North Korean Hackers Could Disable US Pacific Command: Report
A North Korea-initiated full scale cyber attack could potentially paralyze the US Pacific Command control centre (US PACOM), according to a report issued by the South Korean Defence Agency for Technology and Quality (DATQ).
The state-run agency is warning that North Korea's growing cyber capabilities have the potential to cause widespread damage to the US military and critical infrastructure.
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A recent simulation conducted by the Pentagon showed that a targeted and large-scale cyber attack initiated by North Korean-sponsored hackers could potentially cripple the US PACOM and also simultaneously cause massive damage to the American power grid.
"The enemy (North Korea) will seek to disable our cyber capacity at a critical point via an all-out cyber attack. It is crucial (for South Korea) to establish an asymmetrical cyber warfare capacity to overwhelm that of the North," the report said.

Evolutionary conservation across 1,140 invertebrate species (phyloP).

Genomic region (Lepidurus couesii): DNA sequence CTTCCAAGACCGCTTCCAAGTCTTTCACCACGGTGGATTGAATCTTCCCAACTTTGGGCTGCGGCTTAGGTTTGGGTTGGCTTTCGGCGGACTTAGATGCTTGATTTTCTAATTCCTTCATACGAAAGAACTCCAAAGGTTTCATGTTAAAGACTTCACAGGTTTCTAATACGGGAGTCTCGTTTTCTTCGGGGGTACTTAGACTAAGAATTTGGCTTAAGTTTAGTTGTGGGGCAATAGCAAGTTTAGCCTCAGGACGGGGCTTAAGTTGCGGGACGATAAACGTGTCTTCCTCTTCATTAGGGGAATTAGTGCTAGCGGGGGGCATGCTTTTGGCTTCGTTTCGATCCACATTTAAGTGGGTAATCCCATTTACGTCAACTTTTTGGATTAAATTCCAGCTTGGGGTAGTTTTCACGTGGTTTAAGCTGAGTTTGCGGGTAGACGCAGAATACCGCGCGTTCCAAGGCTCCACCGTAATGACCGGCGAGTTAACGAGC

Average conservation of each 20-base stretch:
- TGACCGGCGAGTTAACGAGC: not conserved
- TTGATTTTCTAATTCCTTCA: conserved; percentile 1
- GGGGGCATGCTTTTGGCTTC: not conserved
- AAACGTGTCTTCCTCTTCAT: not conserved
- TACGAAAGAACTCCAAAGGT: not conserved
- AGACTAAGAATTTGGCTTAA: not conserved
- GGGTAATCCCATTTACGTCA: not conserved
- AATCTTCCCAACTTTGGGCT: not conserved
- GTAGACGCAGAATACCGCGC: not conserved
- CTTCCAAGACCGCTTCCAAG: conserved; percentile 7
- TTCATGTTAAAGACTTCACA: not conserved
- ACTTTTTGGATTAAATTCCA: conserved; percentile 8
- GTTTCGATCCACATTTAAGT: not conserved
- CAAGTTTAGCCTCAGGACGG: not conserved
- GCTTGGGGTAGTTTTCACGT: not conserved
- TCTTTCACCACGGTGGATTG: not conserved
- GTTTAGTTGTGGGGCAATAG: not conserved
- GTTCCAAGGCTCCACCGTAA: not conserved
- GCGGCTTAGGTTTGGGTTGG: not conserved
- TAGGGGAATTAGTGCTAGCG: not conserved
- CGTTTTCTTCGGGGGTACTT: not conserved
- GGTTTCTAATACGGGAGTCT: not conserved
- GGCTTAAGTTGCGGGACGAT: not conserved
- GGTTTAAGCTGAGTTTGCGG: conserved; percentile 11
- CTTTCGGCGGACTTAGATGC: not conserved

The report also revealed that North Korea's hacking abilities have gained notoriety among cyber security experts. In 2013, a mass hacking hit three major banks and major broadcasters in South Korea, successfully infecting an estimated 48,000 computers with malware.
Cyber tensions between the North and South Korea have recently escalated. South Korea recently accused the North of attacking its military cyber command, an allegation that was dismissed by Pyongyang's official state media, calling it a 'childish plot' by Seoul to shift focus from the country's political uncertainties.
The South Korean Defense Ministry said that North Korea has an estimated 6,800 cyber warriors who have extensive experience in hacking protocols. However, some experts put the number to as high as 30,000.
There have been reports that South Korea is working on building its own cyber army. The two nations are said to have specialist cyber units that can counter threats or launch offensive attacks of their own.